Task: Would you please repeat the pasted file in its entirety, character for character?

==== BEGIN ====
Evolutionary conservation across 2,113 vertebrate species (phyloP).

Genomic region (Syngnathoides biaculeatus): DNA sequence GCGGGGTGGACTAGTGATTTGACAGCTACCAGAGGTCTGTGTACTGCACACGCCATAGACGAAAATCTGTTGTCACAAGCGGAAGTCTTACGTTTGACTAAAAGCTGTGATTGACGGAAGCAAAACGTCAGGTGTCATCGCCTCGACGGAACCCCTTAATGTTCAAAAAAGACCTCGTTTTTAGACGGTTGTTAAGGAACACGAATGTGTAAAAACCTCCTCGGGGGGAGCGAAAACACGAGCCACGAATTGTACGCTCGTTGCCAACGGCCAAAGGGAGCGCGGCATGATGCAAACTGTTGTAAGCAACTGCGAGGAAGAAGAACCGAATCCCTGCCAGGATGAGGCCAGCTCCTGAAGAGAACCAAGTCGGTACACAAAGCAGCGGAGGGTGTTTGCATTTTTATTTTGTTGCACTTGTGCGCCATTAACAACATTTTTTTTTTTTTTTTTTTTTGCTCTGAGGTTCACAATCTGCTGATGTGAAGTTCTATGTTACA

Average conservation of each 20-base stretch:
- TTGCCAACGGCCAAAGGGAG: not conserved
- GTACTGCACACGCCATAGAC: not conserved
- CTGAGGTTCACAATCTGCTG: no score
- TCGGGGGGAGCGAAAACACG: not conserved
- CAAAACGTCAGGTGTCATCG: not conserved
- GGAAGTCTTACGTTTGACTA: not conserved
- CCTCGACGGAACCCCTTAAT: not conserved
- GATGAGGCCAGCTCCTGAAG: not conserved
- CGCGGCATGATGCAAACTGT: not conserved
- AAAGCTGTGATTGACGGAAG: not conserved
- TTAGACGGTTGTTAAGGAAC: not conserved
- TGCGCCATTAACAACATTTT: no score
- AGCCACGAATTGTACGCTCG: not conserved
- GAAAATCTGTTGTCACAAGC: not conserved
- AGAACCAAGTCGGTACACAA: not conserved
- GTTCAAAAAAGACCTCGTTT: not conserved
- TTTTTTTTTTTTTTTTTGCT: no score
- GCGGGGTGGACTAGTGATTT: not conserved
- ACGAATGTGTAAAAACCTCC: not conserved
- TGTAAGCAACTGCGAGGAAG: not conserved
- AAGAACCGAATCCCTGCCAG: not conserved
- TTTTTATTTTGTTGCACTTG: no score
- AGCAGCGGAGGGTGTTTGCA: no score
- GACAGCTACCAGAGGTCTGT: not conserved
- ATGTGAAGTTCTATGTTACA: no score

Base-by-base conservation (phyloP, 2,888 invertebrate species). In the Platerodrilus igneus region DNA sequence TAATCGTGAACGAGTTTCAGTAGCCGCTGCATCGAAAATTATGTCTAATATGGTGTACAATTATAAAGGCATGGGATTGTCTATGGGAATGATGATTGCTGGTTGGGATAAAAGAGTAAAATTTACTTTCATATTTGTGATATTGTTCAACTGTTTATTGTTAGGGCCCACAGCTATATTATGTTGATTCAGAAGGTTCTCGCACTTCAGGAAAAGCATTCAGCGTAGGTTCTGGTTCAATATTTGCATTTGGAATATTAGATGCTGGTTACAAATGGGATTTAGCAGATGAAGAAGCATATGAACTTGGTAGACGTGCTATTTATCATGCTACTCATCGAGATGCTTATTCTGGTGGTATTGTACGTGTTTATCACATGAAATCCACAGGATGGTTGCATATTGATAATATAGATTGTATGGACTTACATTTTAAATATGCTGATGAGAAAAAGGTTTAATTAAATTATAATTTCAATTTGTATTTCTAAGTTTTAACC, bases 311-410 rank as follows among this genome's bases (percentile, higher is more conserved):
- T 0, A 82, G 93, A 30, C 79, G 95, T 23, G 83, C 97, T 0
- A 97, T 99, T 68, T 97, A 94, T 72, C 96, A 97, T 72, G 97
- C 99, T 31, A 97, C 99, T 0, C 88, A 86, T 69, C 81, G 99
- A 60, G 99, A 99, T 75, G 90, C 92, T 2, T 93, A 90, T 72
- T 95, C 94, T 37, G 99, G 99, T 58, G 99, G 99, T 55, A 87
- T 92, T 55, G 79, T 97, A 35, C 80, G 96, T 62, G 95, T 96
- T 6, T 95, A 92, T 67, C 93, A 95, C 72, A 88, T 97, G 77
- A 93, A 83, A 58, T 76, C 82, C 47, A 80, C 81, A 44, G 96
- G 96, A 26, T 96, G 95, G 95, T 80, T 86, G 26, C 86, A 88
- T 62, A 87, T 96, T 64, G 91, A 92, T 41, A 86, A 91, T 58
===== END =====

Evolutionary conservation across 2,113 vertebrate species (phyloP).

Genomic region (Syngnathoides biaculeatus): DNA sequence GCGGGGTGGACTAGTGATTTGACAGCTACCAGAGGTCTGTGTACTGCACACGCCATAGACGAAAATCTGTTGTCACAAGCGGAAGTCTTACGTTTGACTAAAAGCTGTGATTGACGGAAGCAAAACGTCAGGTGTCATCGCCTCGACGGAACCCCTTAATGTTCAAAAAAGACCTCGTTTTTAGACGGTTGTTAAGGAACACGAATGTGTAAAAACCTCCTCGGGGGGAGCGAAAACACGAGCCACGAATTGTACGCTCGTTGCCAACGGCCAAAGGGAGCGCGGCATGATGCAAACTGTTGTAAGCAACTGCGAGGAAGAAGAACCGAATCCCTGCCAGGATGAGGCCAGCTCCTGAAGAGAACCAAGTCGGTACACAAAGCAGCGGAGGGTGTTTGCATTTTTATTTTGTTGCACTTGTGCGCCATTAACAACATTTTTTTTTTTTTTTTTTTTTGCTCTGAGGTTCACAATCTGCTGATGTGAAGTTCTATGTTACA

Average conservation of each 20-base stretch:
- TTGCCAACGGCCAAAGGGAG: not conserved
- GTACTGCACACGCCATAGAC: not conserved
- CTGAGGTTCACAATCTGCTG: no score
- TCGGGGGGAGCGAAAACACG: not conserved
- CAAAACGTCAGGTGTCATCG: not conserved
- GGAAGTCTTACGTTTGACTA: not conserved
- CCTCGACGGAACCCCTTAAT: not conserved
- GATGAGGCCAGCTCCTGAAG: not conserved
- CGCGGCATGATGCAAACTGT: not conserved
- AAAGCTGTGATTGACGGAAG: not conserved
- TTAGACGGTTGTTAAGGAAC: not conserved
- TGCGCCATTAACAACATTTT: no score
- AGCCACGAATTGTACGCTCG: not conserved
- GAAAATCTGTTGTCACAAGC: not conserved
- AGAACCAAGTCGGTACACAA: not conserved
- GTTCAAAAAAGACCTCGTTT: not conserved
- TTTTTTTTTTTTTTTTTGCT: no score
- GCGGGGTGGACTAGTGATTT: not conserved
- ACGAATGTGTAAAAACCTCC: not conserved
- TGTAAGCAACTGCGAGGAAG: not conserved
- AAGAACCGAATCCCTGCCAG: not conserved
- TTTTTATTTTGTTGCACTTG: no score
- AGCAGCGGAGGGTGTTTGCA: no score
- GACAGCTACCAGAGGTCTGT: not conserved
- ATGTGAAGTTCTATGTTACA: no score

Base-by-base conservation (phyloP, 2,888 invertebrate species). In the Platerodrilus igneus region DNA sequence TAATCGTGAACGAGTTTCAGTAGCCGCTGCATCGAAAATTATGTCTAATATGGTGTACAATTATAAAGGCATGGGATTGTCTATGGGAATGATGATTGCTGGTTGGGATAAAAGAGTAAAATTTACTTTCATATTTGTGATATTGTTCAACTGTTTATTGTTAGGGCCCACAGCTATATTATGTTGATTCAGAAGGTTCTCGCACTTCAGGAAAAGCATTCAGCGTAGGTTCTGGTTCAATATTTGCATTTGGAATATTAGATGCTGGTTACAAATGGGATTTAGCAGATGAAGAAGCATATGAACTTGGTAGACGTGCTATTTATCATGCTACTCATCGAGATGCTTATTCTGGTGGTATTGTACGTGTTTATCACATGAAATCCACAGGATGGTTGCATATTGATAATATAGATTGTATGGACTTACATTTTAAATATGCTGATGAGAAAAAGGTTTAATTAAATTATAATTTCAATTTGTATTTCTAAGTTTTAACC, bases 311-410 rank as follows among this genome's bases (percentile, higher is more conserved):
- T 0, A 82, G 93, A 30, C 79, G 95, T 23, G 83, C 97, T 0
- A 97, T 99, T 68, T 97, A 94, T 72, C 96, A 97, T 72, G 97
- C 99, T 31, A 97, C 99, T 0, C 88, A 86, T 69, C 81, G 99
- A 60, G 99, A 99, T 75, G 90, C 92, T 2, T 93, A 90, T 72
- T 95, C 94, T 37, G 99, G 99, T 58, G 99, G 99, T 55, A 87
- T 92, T 55, G 79, T 97, A 35, C 80, G 96, T 62, G 95, T 96
- T 6, T 95, A 92, T 67, C 93, A 95, C 72, A 88, T 97, G 77
- A 93, A 83, A 58, T 76, C 82, C 47, A 80, C 81, A 44, G 96
- G 96, A 26, T 96, G 95, G 95, T 80, T 86, G 26, C 86, A 88
- T 62, A 87, T 96, T 64, G 91, A 92, T 41, A 86, A 91, T 58